Celtic Woman Buried in 'Tree Coffin' Jul 30, 2019 10:36:41 GMT -5
Post by Graveyardbride on Jul 30, 2019 10:36:41 GMT -5
Celtic Woman Buried in ‘Tree Coffin’
In approximately 200 BC, a woman of the Celts was dressed to the nines, adorned with precious jewelry and buried in a “tree coffin.” At the time of death, she was approximately 40-years-old and, according to the Office for Urban Development in Zurich, the burial “draws a fairly accurate picture of the deceased.” Archaeologists who have studied the corpse indicate the lady had likely performed physical labor during her lifetime and her teeth suggest a diet of starchy or sweetened food.
The coffin itself is also remarkable: A hollowed-out tree trunk with bark on the exterior.
The remains were originally discovered in March 2017 during a construction project at the Kern school complex in Aussersihl, Switzerland, a district of Zurich. Since then, an interdisciplinary examination has revealed a lot about the woman’s life. For example, according to an isotope analysis, she grew up in what is now Zurich, likely in Limmat Valley.
The woman’s clothing consisted of layers of clothing and based on the textiles, fur and leather scraps preserved in the coffin, a specialist determined she “wore probably a dress made of fine sheep’s wool ... another woolen cloth and a coat of sheepskin.”
Her jewelry is particularly impressive, consisting of a necklace of blue and yellow glass and amber beads with a garment clasp at both ends so she could fasten them to her garments, bronze bracelets, and a delicate bronze chain with hanging pendants. Her items of clothing were held together with several iron clasps.
Her grave was approximately 260 feet from that of a Celtic man unearthed in 1903 during construction of the school’s gymnasium. A sword, shield and lance were among the grave goods discovered in his resting place. A release at the time read: “His full warrior outfit also identifies him as a higher-level personality.”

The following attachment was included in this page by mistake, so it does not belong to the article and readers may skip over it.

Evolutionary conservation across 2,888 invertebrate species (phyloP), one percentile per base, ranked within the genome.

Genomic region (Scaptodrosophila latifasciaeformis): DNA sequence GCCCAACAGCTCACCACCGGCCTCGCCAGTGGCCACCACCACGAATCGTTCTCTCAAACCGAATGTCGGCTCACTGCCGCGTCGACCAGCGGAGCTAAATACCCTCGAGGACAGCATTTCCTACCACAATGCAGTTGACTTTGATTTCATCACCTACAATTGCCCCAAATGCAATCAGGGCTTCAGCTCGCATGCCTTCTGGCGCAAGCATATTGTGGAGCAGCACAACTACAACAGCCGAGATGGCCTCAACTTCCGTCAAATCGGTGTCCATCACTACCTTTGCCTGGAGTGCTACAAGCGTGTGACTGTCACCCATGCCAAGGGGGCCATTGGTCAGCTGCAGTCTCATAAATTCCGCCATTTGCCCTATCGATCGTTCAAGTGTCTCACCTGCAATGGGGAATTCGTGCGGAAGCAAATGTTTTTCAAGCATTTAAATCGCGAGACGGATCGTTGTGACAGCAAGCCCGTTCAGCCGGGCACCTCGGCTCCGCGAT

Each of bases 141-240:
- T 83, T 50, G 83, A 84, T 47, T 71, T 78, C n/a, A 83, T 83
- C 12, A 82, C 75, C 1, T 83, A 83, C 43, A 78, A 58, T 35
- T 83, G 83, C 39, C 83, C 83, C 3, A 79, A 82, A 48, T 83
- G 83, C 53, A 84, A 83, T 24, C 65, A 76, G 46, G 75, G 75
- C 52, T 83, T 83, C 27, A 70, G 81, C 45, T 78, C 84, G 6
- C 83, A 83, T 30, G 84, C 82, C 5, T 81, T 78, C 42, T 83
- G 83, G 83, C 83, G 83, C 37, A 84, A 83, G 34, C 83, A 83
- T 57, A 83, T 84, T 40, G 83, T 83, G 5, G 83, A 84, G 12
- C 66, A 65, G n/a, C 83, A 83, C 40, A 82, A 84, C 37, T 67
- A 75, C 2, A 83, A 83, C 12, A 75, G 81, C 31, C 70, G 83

Because these two individuals were buried in the same decade, it is possible they knew each other, archaeologists said.
Researchers continue unearthing secrets about the Celts. Earlier this year, archaeologists found in excess of 100 fragmented human skulls buried in an open area of Le Cailar, France, a 2,500- year–old town on the Rhone River. The skulls, which were discovered among ancient weapons in the walled village, date to the 3rd century BC when Le Cailar was a Celtic settlement. There are cuts in the skulls, indicating decapitation, as well as tongue and brain removal – signs they may have been on display until the area was covered in soil around 200 BC.
Though the Celts are primarily associated with the United Kingdom, they actually inhabited lands in continental Europe as far east as modern-day Turkey.
Sources: Chris Ciaccia, Fox News, July 30, 2019, and Laura Geggel, LiveScience, July 30, 2019.